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Ashyleaf Buckwheat
Eriogonum cinereum
About Ashyleaf Buckwheat (Eriogonum cinereum) Nurseries Show All Photos Eriogonum cinereum is a species of wild buckwheat known by the common names coastal buckwheat and ashyleaf buckwheat. This shrub is endemic to the coastline of California, where it grows on beaches and bluffs and in coastal scrub and chaparral. This plant may reach up over a meter in height and width and is light silvery gray in color due to the woolly hairs on its stems and foliage. The leaves are wavy-edged ovals one to three centimeters long. The flower clusters stick out from the plant, each with one to several heads of tiny tightly-packed frilly flowers which are usually light brownish-pink in color and quite hairy. This is the foodplant for Euphilotes bernardino, the Bernardino dotted blue butterfly.
Plant Description
Plant Type

Max. Height
2 - 4 ft (0.6 - 1.2 m)

Max. Width
3 - 5 ft (0.9 - 1.5 m)


Growth Rate


Gray-green to silver colored, cauline, with blades 1.5-3 cm long and 1-2.5 cm wide. Leaves are covered with small denesly matted woolen hairs.

Flower Color
Brown, Yellow

Flowering Season
Spring, Summer, Fall, Winter

Native Status

Natural Setting
Site Type
Beaches, bluffs


Elevation ?
-25' - 8222'

Annual Precip. ?
11.4" - 39.3"

Summer Precip. ?
0.14" - 1.97"

Coldest Month ?
35.4° F - 56.6° F

Hottest Month ?
61.1° F - 77.0° F

Humidity ?
0.93 vpd - 23.07 vpd

Soil Description

Soil Texture
Clay, Loam, Sand

Soil PH
6 - 8

Fast, Medium, Slow

Cold Tolerance(° F)
Tolerates cold to 15 - 25° F

Sunset Zones ?
5, 14*, 15*, 16*, 17*, 19, 20, 21, 22*, 23*, 24*

Companion Plants
Plant alongside other natives of the California coastal scrub region, such as California Larkspur (Delphinium californicum), Common Tidy Tips (Layia platyglossa), Maritime Brome (Bromus maritimus), and Monterey Indian Paintbrush (Castilleja latifolia).

Wildlife Attracted
Many butterfly species (including Euphilotes bernardino, the Bernardino dotted blue butterfly) and other pollinators including wasps which prey on harmful garden pests! They may attract small mammals and birds who eat the seeds.

Landscaping Information
Ease of Care
Moderately Easy

Water Requirement ?
Extremely Low, Very Low
Extremely Low
Very Low
Moderate - High

Moderately Popular

Max. Summer Water ?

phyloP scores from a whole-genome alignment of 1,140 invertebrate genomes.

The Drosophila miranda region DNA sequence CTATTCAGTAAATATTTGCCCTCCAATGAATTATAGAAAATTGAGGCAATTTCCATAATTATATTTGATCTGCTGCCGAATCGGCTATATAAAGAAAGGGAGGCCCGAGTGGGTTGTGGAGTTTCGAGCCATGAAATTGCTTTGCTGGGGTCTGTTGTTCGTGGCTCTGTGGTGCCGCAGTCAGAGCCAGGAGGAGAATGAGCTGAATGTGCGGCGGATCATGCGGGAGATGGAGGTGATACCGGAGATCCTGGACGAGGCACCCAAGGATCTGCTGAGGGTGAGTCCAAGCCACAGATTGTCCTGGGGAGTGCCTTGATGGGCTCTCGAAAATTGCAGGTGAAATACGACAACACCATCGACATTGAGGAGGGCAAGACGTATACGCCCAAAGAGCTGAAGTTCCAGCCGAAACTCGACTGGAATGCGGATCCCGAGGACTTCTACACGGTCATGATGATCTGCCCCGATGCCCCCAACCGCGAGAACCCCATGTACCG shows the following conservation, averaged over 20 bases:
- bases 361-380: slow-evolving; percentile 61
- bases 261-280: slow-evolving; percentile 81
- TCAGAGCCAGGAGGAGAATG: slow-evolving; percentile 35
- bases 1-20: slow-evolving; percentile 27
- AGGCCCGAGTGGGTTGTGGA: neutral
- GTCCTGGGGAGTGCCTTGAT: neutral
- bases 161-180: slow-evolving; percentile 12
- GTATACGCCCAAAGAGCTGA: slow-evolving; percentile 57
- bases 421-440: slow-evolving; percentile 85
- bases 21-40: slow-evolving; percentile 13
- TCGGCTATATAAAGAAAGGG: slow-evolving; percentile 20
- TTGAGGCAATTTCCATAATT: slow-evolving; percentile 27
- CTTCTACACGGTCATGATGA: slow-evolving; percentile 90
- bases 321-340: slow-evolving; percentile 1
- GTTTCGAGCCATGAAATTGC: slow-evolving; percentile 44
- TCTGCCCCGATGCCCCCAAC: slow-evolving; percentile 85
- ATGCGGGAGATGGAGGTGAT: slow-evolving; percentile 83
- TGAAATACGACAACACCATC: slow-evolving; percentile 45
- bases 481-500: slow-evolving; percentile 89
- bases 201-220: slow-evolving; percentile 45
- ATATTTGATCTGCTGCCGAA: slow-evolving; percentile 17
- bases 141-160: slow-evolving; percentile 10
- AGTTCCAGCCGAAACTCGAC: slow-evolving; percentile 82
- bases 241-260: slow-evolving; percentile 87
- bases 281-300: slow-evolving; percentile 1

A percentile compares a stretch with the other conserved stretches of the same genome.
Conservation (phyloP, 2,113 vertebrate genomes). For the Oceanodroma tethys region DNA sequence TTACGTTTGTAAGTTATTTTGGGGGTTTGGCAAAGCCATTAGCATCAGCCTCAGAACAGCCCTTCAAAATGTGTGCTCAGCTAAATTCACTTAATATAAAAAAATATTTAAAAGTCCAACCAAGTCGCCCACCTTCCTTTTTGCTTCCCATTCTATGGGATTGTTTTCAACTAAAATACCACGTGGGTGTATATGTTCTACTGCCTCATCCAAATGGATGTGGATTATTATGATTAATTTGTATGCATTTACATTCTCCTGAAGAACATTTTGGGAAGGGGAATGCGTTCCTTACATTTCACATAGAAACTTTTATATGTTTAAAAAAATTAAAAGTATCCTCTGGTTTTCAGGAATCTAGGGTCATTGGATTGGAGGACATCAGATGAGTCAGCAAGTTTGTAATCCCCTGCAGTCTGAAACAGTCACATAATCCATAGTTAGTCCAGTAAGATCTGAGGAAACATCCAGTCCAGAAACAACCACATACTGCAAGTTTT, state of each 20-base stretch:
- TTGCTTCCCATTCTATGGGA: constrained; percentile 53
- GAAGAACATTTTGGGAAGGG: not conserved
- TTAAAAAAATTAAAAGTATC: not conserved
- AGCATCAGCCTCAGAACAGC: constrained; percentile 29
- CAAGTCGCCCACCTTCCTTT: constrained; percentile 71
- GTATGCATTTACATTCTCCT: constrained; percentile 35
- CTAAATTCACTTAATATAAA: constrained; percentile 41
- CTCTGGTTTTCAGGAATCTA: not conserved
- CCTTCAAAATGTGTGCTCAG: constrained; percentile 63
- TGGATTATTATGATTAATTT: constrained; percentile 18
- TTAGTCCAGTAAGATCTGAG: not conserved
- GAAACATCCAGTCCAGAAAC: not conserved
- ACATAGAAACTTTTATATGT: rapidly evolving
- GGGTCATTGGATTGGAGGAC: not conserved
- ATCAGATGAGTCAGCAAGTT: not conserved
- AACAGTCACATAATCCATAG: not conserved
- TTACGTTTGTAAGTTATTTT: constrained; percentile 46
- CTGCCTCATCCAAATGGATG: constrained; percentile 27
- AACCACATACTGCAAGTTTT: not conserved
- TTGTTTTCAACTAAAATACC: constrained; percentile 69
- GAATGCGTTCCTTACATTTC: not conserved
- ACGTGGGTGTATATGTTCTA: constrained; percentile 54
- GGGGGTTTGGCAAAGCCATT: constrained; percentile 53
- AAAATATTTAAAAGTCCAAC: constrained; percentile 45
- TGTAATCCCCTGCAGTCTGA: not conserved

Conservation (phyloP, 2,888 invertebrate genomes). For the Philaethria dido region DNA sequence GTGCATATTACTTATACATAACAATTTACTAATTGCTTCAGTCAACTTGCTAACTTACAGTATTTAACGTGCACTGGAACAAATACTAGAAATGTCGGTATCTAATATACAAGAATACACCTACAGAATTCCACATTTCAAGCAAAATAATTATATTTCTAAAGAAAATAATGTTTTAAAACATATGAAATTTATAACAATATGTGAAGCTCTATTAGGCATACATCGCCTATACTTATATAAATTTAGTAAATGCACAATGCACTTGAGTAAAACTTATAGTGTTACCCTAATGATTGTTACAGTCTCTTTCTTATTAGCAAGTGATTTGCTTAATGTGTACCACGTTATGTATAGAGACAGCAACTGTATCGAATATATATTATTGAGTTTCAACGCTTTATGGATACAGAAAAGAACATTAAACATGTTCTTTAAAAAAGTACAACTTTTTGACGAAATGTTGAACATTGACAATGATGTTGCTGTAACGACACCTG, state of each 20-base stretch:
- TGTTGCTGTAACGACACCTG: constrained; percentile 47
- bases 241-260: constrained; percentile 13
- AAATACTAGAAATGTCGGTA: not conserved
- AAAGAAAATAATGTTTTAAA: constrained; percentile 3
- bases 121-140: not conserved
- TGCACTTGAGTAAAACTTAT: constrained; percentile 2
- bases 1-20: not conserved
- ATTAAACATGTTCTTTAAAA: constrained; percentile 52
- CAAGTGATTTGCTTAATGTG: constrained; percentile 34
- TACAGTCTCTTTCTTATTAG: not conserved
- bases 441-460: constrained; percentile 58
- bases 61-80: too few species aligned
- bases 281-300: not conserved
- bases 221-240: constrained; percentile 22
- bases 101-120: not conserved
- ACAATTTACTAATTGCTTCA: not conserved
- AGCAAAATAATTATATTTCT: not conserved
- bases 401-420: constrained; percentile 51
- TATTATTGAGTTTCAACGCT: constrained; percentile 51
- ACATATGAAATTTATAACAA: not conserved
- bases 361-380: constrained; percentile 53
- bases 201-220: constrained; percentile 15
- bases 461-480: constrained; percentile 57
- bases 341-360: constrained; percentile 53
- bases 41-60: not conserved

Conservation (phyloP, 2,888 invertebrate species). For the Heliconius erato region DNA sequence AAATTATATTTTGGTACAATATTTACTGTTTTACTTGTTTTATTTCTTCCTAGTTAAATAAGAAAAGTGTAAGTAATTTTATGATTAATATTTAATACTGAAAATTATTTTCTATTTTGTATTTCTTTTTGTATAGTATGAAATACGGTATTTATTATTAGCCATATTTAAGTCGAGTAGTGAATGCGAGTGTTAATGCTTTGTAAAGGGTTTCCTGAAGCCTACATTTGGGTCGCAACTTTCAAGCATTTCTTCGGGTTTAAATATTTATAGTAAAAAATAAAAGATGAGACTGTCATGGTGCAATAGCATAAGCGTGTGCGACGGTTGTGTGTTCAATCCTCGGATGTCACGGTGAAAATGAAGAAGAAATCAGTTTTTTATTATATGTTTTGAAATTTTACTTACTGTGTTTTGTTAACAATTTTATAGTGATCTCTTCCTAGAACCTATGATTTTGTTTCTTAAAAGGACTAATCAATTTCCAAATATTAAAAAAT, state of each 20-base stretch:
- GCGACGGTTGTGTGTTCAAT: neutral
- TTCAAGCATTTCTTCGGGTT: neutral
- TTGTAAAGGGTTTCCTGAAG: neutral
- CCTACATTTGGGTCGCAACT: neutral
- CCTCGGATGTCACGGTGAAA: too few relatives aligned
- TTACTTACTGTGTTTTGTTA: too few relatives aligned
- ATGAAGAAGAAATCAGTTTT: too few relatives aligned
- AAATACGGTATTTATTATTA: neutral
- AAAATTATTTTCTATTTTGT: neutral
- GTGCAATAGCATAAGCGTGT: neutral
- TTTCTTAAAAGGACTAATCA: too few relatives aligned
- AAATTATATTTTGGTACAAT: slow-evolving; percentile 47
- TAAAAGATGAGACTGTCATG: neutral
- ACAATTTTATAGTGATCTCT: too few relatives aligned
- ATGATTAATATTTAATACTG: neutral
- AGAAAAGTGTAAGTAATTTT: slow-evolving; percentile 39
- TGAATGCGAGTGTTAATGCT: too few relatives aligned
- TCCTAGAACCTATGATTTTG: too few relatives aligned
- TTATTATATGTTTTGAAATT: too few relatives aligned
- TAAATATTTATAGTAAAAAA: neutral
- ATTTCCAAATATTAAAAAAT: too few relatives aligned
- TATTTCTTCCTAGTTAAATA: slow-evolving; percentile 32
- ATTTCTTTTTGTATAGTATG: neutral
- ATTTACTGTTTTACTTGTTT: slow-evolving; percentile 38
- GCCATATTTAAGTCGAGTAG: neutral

No Summer Water, 1x/month
No Summer Water
Keep moist

Remove dead seed heads in late fall and dead branches during the growing season. Older untidy plants can be pruned back to 8 inches in the fall to reestablish shape.

Propagation ?
For propagating by seed: No treatment.

Common uses
Bird Gardens, Butterfly Gardens, Bee Gardens

Nursery Availability
Commonly Available

Other Names
Common Names
Coastal Buckwheat

Sources include: Wikipedia. All text shown in the "About" section of these pages is available under the Creative Commons Attribution-ShareAlike License. Plant observation data provided by the participants of the California Consortia of Herbaria, Sunset information provided by Jepson Flora Project. Propogation from seed information provided by the Santa Barbara Botanical Garden from "Seed Propagation of Native California Plants" by Dara E. Emery. Sources of plant photos include CalPhotos, Wikimedia Commons, and independent plant photographers who have agreed to share their images with Calscape. Other general sources of information include Calflora, CNPS Manual of Vegetation Online, Jepson Flora Project, Las Pilitas, Theodore Payne, Tree of Life, The Xerces Society, and information provided by CNPS volunteer editors, with special thanks to Don Rideout. Climate data used in creation of plant range maps is from PRISM Climate Group, Oregon State University, using 30 year (1981-2010) annual "normals" at an 800 meter spatial resolution.

Links:   Jepson eFlora Taxon Page  CalPhotos  Wikipedia  Calflora

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